A Genealogy Website to Publish 5.8 Million Records from Jewish Communities

MyHeritage, a website providing genealogical records, will be teaming up with the Museum of Jewish Heritage in New York and JewishGen (a Jewish genealogy site) to expand vastly its already unrivaled collection of Jewish family trees. The Jerusalem Post reports:

JewishGen’s records will now benefit from MyHeritage’s technology, which matches users and their families to potentially relevant records. Moreover, while JewishGen’s records have previously only been available in English, MyHeritage’s Global Name Translation Technology will help Jewish users who speak other languages to find the relevant record.

“The agreement between JewishGen and MyHeritage furthers our goal of expanding the availability of JewishGen’s valuable collection of historical records to genealogy researchers around the world,” says president and CEO of the Museum of Jewish Heritage, Jack Kliger. “We are pleased that this agreement will also contribute to the expanding interest in Jewish genealogy.”

Read more at Jerusalem Post

More about: Jewish archives, Jewish history

 

Iran’s Options for Revenge on Israel

On April 1, an Israeli airstrike on Damascus killed three Iranian generals, one of whom was the seniormost Iranian commander in the region. The IDF has been targeting Iranian personnel and weaponry in Syria for over a decade, but the killing of such a high-ranking figure raises the stakes significantly. In the past several days, Israelis have received a number of warnings both from the press and from the home-front command to ready themselves for retaliatory attacks. Jonathan Spyer considers what shape that attack might take:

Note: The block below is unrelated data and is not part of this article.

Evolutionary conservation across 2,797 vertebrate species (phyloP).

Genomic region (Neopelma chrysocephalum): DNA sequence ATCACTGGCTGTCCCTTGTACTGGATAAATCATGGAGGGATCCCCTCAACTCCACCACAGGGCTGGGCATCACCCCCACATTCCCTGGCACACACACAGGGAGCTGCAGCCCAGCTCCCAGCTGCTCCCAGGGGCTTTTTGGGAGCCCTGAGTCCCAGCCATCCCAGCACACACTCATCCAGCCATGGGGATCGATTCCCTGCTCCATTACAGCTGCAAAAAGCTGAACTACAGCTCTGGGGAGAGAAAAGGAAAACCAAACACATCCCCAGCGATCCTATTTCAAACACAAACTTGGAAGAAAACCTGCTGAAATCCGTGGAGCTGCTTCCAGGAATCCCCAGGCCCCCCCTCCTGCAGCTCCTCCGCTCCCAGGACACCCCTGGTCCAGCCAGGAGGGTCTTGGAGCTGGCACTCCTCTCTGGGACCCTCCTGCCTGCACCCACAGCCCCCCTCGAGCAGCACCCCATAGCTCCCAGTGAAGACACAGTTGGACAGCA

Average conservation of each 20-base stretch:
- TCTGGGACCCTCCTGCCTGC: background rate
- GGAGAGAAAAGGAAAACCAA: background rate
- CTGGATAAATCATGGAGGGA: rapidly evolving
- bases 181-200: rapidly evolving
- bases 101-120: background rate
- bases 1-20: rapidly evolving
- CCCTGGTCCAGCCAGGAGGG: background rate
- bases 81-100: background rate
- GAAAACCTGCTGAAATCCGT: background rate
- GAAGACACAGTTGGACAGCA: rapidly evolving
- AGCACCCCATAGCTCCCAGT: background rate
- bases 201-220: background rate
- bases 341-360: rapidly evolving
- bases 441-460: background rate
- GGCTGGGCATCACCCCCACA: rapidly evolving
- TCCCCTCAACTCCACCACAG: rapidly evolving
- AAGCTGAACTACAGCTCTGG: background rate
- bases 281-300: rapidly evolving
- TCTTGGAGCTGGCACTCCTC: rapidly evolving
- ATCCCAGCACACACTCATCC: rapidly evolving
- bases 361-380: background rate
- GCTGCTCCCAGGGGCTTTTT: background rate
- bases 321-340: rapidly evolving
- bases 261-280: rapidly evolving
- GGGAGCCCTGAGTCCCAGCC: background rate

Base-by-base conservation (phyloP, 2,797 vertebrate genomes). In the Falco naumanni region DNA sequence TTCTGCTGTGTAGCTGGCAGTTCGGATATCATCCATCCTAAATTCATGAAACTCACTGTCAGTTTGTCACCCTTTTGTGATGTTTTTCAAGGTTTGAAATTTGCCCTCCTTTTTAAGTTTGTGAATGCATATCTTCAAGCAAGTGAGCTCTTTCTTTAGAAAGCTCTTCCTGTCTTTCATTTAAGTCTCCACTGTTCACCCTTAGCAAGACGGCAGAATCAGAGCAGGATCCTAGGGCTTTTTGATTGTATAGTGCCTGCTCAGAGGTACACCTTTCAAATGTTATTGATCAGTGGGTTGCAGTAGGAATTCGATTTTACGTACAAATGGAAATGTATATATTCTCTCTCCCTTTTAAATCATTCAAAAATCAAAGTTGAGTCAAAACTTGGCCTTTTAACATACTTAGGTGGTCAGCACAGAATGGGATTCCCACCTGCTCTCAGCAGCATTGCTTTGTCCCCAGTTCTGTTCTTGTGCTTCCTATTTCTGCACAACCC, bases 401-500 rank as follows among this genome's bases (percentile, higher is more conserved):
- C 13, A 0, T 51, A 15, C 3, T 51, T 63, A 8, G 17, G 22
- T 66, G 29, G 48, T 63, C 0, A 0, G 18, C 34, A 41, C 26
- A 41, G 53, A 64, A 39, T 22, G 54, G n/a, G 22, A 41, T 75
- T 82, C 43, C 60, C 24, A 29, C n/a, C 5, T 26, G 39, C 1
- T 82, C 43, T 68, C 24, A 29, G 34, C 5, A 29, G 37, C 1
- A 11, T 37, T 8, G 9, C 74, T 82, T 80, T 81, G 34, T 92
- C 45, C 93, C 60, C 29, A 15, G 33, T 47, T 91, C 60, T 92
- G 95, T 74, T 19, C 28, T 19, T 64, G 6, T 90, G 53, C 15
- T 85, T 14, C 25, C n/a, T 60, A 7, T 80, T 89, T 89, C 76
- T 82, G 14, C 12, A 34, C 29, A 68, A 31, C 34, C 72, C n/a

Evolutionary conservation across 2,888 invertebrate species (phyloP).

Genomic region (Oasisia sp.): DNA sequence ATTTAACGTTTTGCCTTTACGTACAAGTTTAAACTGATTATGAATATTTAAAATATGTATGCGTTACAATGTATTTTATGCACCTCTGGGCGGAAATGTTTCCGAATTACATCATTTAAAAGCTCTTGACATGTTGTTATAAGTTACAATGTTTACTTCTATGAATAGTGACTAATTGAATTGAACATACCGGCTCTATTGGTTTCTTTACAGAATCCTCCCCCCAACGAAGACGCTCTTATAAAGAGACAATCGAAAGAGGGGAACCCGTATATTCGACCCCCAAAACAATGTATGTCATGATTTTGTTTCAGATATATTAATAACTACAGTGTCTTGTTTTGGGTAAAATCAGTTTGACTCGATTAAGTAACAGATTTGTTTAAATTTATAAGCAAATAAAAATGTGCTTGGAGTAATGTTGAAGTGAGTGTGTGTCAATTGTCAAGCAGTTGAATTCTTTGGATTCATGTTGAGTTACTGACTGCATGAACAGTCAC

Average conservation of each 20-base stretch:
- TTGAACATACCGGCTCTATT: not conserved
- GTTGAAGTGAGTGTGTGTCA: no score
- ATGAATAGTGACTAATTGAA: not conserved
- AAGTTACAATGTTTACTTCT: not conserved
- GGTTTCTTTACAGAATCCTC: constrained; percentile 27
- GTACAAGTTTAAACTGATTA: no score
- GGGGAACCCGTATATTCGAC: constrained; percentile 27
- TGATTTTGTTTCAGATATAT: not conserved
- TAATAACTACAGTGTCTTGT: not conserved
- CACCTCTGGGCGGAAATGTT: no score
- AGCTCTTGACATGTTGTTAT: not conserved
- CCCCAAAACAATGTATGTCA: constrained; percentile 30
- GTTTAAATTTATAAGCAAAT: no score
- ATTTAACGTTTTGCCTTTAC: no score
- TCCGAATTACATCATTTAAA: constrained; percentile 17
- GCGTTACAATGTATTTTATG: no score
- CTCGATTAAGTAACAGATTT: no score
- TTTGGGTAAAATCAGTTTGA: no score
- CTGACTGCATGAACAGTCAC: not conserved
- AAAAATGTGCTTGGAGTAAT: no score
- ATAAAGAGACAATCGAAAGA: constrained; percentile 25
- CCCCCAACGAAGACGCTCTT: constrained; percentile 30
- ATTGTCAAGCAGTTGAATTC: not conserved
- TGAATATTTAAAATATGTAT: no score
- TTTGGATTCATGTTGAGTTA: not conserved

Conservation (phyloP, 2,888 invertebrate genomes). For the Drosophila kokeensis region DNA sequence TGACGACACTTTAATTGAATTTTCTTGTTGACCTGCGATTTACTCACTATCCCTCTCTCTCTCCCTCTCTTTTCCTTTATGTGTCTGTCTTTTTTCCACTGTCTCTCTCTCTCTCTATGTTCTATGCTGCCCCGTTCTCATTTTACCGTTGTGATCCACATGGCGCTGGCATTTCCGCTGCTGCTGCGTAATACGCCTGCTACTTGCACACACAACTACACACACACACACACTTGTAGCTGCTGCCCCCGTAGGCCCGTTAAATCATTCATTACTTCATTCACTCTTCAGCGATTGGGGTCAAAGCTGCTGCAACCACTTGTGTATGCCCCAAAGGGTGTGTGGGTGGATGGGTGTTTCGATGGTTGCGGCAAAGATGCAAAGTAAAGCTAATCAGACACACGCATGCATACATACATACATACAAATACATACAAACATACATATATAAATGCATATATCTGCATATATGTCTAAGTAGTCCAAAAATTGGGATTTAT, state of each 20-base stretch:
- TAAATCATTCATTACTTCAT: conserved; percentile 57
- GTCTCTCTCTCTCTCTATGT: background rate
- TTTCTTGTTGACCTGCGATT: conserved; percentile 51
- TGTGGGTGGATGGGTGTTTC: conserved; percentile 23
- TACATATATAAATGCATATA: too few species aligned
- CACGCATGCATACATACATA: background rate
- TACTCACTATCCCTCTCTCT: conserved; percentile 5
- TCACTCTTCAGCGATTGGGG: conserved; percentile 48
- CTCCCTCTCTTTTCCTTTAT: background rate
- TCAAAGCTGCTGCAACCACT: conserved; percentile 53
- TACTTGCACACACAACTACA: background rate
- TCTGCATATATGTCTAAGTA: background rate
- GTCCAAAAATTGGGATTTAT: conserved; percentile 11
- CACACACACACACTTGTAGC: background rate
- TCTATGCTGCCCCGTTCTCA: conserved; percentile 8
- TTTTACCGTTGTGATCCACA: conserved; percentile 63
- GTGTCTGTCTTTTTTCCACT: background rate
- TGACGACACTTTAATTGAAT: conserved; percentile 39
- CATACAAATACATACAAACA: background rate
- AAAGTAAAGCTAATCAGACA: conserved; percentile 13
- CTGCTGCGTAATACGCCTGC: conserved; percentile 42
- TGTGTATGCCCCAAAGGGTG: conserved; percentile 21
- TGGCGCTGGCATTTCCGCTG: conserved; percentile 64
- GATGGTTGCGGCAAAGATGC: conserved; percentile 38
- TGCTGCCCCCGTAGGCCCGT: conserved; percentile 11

Tehran has essentially four broad options. It could hit an Israeli or Jewish facility overseas using either Iranian state forces (option one), or proxies (option two). . . . Then there’s the third option: Tehran could also direct its proxies to strike Israel directly. . . . Finally, Iran could strike Israeli soil directly (option four). It is the riskiest option for Tehran, and would be likely to precipitate open war between the regime and Israel.

Tehran will consider all four options carefully. It has failed to retaliate in kind for a number of high-profile assassinations of its operatives in recent years. . . . A failure to respond, or staging too small a response, risks conveying a message of weakness. Iran usually favors using proxies over staging direct attacks. In an unkind formulation common in Israel, Tehran is prepared to “fight to the last Arab.”

Read more at Spectator

More about: Iran, Israeli Security, Syria